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Dartmouth Contest Asks Whether a Software Program Can Write



Friday, July 31, 2015
Hanover — What breeds creativity? For Dan Rockmore, a Dartmouth College professor who is taking a stab at this question, a little physical pain doesn’t hurt.

Rockmore, director of the Neukom Institute at Dartmouth College, enjoys spinning classes, workouts that take place on stationary bikes with pumping music and the shouted encouragement of a spin instructor.

One day, during a recent business trip to New York City, Rockmore sweated away at a popular spin studio, and his mind began to wander. He had always believed that the instructor made the class, and that a good instructor, besides having the right kind of personality, chose a good playlist.

For Rockmore, a professor of math and computational science, picking the right music involved more of both of those subjects than one might imagine. The energy of the exercise depended on its rhythm, on the shouting and the pounding music, and the speed of the cyclists (measured in revolutions per minute) needed to match the beat.

He wondered: Was there spin software? Do instructors analyze beats? Engineer them to optimal pump-up efficiency?

He asked an instructor he particularly liked. No, the man said, no software, but he did count the rhythms out by hand.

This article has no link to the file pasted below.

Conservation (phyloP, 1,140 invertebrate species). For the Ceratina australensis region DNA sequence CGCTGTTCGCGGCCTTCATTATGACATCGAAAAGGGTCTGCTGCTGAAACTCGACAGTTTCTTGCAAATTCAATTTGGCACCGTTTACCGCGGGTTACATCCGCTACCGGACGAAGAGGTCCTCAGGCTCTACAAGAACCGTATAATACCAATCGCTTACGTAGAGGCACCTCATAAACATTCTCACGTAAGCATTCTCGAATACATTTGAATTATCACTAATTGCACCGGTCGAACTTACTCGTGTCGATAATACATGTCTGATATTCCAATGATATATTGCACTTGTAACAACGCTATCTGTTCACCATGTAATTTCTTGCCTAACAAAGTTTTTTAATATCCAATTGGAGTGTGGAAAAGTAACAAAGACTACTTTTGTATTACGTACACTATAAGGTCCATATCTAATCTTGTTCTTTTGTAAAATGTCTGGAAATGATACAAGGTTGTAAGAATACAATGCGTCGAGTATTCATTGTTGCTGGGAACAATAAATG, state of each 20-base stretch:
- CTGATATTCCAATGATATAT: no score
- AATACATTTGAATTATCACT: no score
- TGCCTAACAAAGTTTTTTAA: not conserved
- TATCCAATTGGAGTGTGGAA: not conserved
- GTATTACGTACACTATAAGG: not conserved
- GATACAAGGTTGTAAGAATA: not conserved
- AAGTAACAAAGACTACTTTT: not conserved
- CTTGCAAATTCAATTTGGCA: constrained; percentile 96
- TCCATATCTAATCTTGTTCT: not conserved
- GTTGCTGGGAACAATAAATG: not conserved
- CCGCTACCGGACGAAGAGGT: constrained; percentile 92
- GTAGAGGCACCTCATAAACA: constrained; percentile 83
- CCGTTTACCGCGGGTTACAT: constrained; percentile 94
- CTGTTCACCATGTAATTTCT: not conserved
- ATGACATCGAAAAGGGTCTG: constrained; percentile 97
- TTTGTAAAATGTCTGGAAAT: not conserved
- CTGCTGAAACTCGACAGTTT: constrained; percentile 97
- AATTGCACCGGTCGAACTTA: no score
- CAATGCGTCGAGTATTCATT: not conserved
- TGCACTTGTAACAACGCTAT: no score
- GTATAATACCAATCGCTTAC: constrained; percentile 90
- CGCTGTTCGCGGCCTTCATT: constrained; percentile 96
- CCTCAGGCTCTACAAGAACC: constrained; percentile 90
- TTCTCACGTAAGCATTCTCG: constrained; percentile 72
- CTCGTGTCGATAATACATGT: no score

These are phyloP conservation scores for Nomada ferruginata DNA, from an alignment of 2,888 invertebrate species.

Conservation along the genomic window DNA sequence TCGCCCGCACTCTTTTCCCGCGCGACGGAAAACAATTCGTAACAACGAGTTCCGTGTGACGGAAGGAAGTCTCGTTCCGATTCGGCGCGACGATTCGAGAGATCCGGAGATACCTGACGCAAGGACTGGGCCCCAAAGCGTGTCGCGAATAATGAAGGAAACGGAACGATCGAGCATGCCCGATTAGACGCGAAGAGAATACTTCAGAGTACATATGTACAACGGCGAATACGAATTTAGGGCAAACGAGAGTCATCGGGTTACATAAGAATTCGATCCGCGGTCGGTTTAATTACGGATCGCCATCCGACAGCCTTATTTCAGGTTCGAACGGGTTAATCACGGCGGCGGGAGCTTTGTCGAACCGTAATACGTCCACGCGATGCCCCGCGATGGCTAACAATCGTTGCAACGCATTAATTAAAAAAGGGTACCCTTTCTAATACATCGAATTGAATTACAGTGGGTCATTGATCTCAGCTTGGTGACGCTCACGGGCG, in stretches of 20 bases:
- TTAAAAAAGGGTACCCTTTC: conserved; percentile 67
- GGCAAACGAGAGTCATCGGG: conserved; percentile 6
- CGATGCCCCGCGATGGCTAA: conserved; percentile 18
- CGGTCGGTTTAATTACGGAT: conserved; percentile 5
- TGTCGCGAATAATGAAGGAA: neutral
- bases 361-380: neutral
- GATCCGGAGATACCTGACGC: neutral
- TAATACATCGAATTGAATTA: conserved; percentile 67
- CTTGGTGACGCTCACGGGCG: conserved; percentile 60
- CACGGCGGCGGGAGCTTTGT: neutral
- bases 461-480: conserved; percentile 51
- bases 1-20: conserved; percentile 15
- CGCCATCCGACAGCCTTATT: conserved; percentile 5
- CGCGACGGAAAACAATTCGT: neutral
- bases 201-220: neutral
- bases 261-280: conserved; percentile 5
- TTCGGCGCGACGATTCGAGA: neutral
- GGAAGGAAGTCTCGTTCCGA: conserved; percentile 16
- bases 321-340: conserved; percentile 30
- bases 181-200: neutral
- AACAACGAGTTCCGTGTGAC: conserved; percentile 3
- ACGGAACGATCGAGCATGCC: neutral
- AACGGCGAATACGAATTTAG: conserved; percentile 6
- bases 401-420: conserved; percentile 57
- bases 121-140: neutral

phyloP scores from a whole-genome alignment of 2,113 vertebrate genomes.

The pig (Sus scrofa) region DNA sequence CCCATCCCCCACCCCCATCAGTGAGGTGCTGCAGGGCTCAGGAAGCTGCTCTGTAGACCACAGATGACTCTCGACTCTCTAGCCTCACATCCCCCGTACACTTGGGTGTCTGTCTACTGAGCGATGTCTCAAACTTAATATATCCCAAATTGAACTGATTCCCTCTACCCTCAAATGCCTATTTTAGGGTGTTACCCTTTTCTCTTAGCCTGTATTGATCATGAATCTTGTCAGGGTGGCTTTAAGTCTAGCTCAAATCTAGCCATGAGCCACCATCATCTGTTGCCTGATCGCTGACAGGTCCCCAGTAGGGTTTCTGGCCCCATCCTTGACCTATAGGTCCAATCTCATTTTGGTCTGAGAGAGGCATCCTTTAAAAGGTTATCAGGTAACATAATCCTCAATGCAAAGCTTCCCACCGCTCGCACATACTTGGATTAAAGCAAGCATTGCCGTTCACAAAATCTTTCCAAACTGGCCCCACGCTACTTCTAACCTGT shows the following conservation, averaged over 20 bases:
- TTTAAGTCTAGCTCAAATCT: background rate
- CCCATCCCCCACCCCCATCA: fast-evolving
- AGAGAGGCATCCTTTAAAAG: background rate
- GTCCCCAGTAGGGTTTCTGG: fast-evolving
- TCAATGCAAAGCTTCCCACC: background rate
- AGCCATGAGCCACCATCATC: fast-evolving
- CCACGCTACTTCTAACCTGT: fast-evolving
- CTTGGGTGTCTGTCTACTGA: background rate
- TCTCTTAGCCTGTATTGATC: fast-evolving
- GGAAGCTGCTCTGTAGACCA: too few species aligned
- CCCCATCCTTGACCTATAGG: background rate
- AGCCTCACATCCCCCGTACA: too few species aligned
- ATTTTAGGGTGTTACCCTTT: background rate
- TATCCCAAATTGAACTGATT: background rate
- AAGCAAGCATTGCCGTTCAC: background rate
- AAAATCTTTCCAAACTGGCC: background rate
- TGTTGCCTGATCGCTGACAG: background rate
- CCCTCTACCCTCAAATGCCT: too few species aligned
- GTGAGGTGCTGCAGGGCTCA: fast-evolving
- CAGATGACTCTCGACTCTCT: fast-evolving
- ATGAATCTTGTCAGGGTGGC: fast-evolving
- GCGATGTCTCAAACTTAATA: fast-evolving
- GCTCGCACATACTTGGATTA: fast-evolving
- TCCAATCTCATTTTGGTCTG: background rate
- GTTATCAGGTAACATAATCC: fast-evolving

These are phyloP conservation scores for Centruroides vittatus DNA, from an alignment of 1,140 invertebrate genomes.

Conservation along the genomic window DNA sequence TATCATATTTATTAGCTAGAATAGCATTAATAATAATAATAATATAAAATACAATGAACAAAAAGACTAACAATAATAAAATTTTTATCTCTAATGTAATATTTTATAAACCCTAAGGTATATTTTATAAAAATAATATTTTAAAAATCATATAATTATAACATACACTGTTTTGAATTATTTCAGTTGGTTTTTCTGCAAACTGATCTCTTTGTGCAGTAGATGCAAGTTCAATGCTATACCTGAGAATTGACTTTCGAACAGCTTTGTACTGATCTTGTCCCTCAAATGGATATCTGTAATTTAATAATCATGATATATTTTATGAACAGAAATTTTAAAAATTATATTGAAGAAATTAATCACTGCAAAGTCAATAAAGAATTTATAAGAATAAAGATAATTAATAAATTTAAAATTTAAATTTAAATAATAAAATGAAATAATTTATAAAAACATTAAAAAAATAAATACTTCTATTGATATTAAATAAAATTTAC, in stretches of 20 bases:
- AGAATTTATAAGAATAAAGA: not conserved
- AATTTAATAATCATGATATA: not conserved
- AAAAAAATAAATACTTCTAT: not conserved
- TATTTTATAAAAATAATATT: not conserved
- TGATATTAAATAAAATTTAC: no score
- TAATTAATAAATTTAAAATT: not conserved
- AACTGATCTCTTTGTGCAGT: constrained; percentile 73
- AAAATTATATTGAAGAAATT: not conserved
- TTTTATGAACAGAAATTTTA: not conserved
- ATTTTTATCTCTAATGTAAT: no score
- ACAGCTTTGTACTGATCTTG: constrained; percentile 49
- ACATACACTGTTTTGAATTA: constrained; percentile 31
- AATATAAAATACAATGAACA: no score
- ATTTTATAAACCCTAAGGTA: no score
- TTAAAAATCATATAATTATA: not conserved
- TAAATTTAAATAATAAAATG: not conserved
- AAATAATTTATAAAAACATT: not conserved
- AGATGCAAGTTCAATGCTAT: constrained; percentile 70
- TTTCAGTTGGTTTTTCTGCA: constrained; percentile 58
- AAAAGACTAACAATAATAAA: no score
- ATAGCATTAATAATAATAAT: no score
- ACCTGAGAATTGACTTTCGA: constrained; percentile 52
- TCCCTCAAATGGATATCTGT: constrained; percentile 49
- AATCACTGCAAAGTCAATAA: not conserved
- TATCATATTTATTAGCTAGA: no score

But Rockmore suspected he could engineer the same effect. He asked Michael Casey, a Dartmouth professor whose research spans music and computer science, about devising a Turing test: Could human dancers tell whether the music that moved them came from a person or from a machine?

Casey expanded the idea to other creative pursuits, and a contest was born.

Through early 2016, Rockmore and his colleagues are accepting submissions from programmers who believe their code can generate a piece of dance music, a sonnet or a short work of fiction that can pass as human before a human audience.

The Turing test, as conceived by British computer scientist Alan Turing, is a way to identify artificial intelligence. If a computer, chatting by text only, can convince a human that he or she is speaking to another person, the machine passes.

Rockmore’s three contests — DigiLit, for short stories; PoetiX, for poems; and AlgoRythms, for music — will extend the concept to each of the three art forms.

In a recent interview, Rockmore said the judging method was yet to be determined, though he said the music competition would likely take the form of a live dance party at Dartmouth.

“It just seems like so much fun, honestly,” the math professor said one recent morning in his sun-filled office in Kemeny Hall. Rather than a genteel conference, “our vision at the end is that there’s a party.”

As to whether Rockmore and his researchers had yet received any hate mail from literary snobs, he said he had received a thoughtful email from a student who wondered whether automating writing could put writers out of jobs.

To that question, the professor posed another: Does a writer really have what’s considered a traditional job?

There is precedent for a computational approach to writing, though so far it has fallen mostly on the side of analysis, rather than composition.